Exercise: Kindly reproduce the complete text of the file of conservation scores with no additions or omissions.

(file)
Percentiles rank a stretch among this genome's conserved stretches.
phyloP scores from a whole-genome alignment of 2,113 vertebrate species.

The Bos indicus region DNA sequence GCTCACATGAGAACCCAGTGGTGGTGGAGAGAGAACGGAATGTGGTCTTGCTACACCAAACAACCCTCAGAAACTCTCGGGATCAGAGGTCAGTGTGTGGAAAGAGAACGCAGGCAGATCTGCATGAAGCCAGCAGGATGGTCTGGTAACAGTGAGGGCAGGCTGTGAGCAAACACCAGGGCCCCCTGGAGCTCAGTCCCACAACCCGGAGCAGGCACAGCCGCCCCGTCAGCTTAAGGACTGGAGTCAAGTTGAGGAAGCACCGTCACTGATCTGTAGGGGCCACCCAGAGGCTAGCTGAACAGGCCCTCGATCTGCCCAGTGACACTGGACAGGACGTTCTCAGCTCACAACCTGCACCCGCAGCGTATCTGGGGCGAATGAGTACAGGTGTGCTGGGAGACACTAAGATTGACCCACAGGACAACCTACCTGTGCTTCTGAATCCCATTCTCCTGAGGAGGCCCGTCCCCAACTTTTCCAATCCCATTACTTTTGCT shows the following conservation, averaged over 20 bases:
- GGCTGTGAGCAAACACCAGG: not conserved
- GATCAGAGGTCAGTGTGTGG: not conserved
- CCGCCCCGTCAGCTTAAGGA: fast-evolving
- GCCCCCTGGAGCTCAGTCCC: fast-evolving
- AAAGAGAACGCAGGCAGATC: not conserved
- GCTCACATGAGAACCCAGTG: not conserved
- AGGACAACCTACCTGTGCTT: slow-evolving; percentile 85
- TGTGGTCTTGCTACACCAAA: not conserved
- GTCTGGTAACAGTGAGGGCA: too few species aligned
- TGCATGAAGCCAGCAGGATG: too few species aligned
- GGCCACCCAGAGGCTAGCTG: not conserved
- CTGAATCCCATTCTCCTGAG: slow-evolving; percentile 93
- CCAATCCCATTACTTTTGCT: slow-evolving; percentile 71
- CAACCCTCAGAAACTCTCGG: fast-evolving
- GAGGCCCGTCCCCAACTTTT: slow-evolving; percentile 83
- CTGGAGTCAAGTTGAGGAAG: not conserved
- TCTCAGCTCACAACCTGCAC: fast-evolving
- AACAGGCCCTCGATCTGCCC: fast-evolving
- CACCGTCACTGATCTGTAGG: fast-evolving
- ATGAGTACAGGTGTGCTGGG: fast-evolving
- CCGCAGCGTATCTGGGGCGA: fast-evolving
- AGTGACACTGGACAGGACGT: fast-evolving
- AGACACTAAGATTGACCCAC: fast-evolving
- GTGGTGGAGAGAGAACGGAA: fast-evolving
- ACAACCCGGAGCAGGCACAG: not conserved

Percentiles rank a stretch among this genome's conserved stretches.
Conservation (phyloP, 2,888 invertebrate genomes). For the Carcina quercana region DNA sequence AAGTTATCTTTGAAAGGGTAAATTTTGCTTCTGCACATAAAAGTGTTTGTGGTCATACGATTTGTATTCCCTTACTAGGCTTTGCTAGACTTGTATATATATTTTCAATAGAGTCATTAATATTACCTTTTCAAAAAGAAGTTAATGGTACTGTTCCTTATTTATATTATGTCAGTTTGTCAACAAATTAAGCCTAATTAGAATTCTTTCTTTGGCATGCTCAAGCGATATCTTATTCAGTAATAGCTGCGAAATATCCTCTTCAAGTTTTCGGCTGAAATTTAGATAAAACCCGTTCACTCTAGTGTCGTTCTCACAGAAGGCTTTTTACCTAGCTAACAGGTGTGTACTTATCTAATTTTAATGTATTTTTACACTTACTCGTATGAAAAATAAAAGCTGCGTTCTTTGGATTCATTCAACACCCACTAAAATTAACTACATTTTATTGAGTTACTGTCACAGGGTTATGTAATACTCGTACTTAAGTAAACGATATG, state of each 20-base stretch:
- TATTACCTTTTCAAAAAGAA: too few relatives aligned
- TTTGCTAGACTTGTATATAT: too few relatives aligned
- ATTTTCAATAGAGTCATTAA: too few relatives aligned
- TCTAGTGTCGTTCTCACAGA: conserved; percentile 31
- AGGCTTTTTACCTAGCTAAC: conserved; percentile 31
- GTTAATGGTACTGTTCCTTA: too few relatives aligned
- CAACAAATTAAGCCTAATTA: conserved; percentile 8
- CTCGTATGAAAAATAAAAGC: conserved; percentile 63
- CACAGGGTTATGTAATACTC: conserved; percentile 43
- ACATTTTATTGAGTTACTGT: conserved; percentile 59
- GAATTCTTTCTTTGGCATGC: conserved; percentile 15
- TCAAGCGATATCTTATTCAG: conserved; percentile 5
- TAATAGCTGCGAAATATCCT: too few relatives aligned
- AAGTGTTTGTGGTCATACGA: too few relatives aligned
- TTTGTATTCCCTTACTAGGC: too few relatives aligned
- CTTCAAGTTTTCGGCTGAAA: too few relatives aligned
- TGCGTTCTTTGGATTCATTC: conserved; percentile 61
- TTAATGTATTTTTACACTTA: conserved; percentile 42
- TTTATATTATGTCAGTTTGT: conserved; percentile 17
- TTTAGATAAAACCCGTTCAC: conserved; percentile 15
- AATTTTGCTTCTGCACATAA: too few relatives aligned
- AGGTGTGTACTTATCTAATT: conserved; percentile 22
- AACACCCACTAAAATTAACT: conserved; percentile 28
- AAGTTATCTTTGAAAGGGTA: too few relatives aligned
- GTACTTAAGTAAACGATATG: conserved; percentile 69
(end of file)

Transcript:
Percentiles rank a stretch among this genome's conserved stretches.
phyloP scores from a whole-genome alignment of 2,113 vertebrate species.

The Bos indicus region DNA sequence GCTCACATGAGAACCCAGTGGTGGTGGAGAGAGAACGGAATGTGGTCTTGCTACACCAAACAACCCTCAGAAACTCTCGGGATCAGAGGTCAGTGTGTGGAAAGAGAACGCAGGCAGATCTGCATGAAGCCAGCAGGATGGTCTGGTAACAGTGAGGGCAGGCTGTGAGCAAACACCAGGGCCCCCTGGAGCTCAGTCCCACAACCCGGAGCAGGCACAGCCGCCCCGTCAGCTTAAGGACTGGAGTCAAGTTGAGGAAGCACCGTCACTGATCTGTAGGGGCCACCCAGAGGCTAGCTGAACAGGCCCTCGATCTGCCCAGTGACACTGGACAGGACGTTCTCAGCTCACAACCTGCACCCGCAGCGTATCTGGGGCGAATGAGTACAGGTGTGCTGGGAGACACTAAGATTGACCCACAGGACAACCTACCTGTGCTTCTGAATCCCATTCTCCTGAGGAGGCCCGTCCCCAACTTTTCCAATCCCATTACTTTTGCT shows the following conservation, averaged over 20 bases:
- GGCTGTGAGCAAACACCAGG: not conserved
- GATCAGAGGTCAGTGTGTGG: not conserved
- CCGCCCCGTCAGCTTAAGGA: fast-evolving
- GCCCCCTGGAGCTCAGTCCC: fast-evolving
- AAAGAGAACGCAGGCAGATC: not conserved
- GCTCACATGAGAACCCAGTG: not conserved
- AGGACAACCTACCTGTGCTT: slow-evolving; percentile 85
- TGTGGTCTTGCTACACCAAA: not conserved
- GTCTGGTAACAGTGAGGGCA: too few species aligned
- TGCATGAAGCCAGCAGGATG: too few species aligned
- GGCCACCCAGAGGCTAGCTG: not conserved
- CTGAATCCCATTCTCCTGAG: slow-evolving; percentile 93
- CCAATCCCATTACTTTTGCT: slow-evolving; percentile 71
- CAACCCTCAGAAACTCTCGG: fast-evolving
- GAGGCCCGTCCCCAACTTTT: slow-evolving; percentile 83
- CTGGAGTCAAGTTGAGGAAG: not conserved
- TCTCAGCTCACAACCTGCAC: fast-evolving
- AACAGGCCCTCGATCTGCCC: fast-evolving
- CACCGTCACTGATCTGTAGG: fast-evolving
- ATGAGTACAGGTGTGCTGGG: fast-evolving
- CCGCAGCGTATCTGGGGCGA: fast-evolving
- AGTGACACTGGACAGGACGT: fast-evolving
- AGACACTAAGATTGACCCAC: fast-evolving
- GTGGTGGAGAGAGAACGGAA: fast-evolving
- ACAACCCGGAGCAGGCACAG: not conserved

Percentiles rank a stretch among this genome's conserved stretches.
Conservation (phyloP, 2,888 invertebrate genomes). For the Carcina quercana region DNA sequence AAGTTATCTTTGAAAGGGTAAATTTTGCTTCTGCACATAAAAGTGTTTGTGGTCATACGATTTGTATTCCCTTACTAGGCTTTGCTAGACTTGTATATATATTTTCAATAGAGTCATTAATATTACCTTTTCAAAAAGAAGTTAATGGTACTGTTCCTTATTTATATTATGTCAGTTTGTCAACAAATTAAGCCTAATTAGAATTCTTTCTTTGGCATGCTCAAGCGATATCTTATTCAGTAATAGCTGCGAAATATCCTCTTCAAGTTTTCGGCTGAAATTTAGATAAAACCCGTTCACTCTAGTGTCGTTCTCACAGAAGGCTTTTTACCTAGCTAACAGGTGTGTACTTATCTAATTTTAATGTATTTTTACACTTACTCGTATGAAAAATAAAAGCTGCGTTCTTTGGATTCATTCAACACCCACTAAAATTAACTACATTTTATTGAGTTACTGTCACAGGGTTATGTAATACTCGTACTTAAGTAAACGATATG, state of each 20-base stretch:
- TATTACCTTTTCAAAAAGAA: too few relatives aligned
- TTTGCTAGACTTGTATATAT: too few relatives aligned
- ATTTTCAATAGAGTCATTAA: too few relatives aligned
- TCTAGTGTCGTTCTCACAGA: conserved; percentile 31
- AGGCTTTTTACCTAGCTAAC: conserved; percentile 31
- GTTAATGGTACTGTTCCTTA: too few relatives aligned
- CAACAAATTAAGCCTAATTA: conserved; percentile 8
- CTCGTATGAAAAATAAAAGC: conserved; percentile 63
- CACAGGGTTATGTAATACTC: conserved; percentile 43
- ACATTTTATTGAGTTACTGT: conserved; percentile 59
- GAATTCTTTCTTTGGCATGC: conserved; percentile 15
- TCAAGCGATATCTTATTCAG: conserved; percentile 5
- TAATAGCTGCGAAATATCCT: too few relatives aligned
- AAGTGTTTGTGGTCATACGA: too few relatives aligned
- TTTGTATTCCCTTACTAGGC: too few relatives aligned
- CTTCAAGTTTTCGGCTGAAA: too few relatives aligned
- TGCGTTCTTTGGATTCATTC: conserved; percentile 61
- TTAATGTATTTTTACACTTA: conserved; percentile 42
- TTTATATTATGTCAGTTTGT: conserved; percentile 17
- TTTAGATAAAACCCGTTCAC: conserved; percentile 15
- AATTTTGCTTCTGCACATAA: too few relatives aligned
- AGGTGTGTACTTATCTAATT: conserved; percentile 22
- AACACCCACTAAAATTAACT: conserved; percentile 28
- AAGTTATCTTTGAAAGGGTA: too few relatives aligned
- GTACTTAAGTAAACGATATG: conserved; percentile 69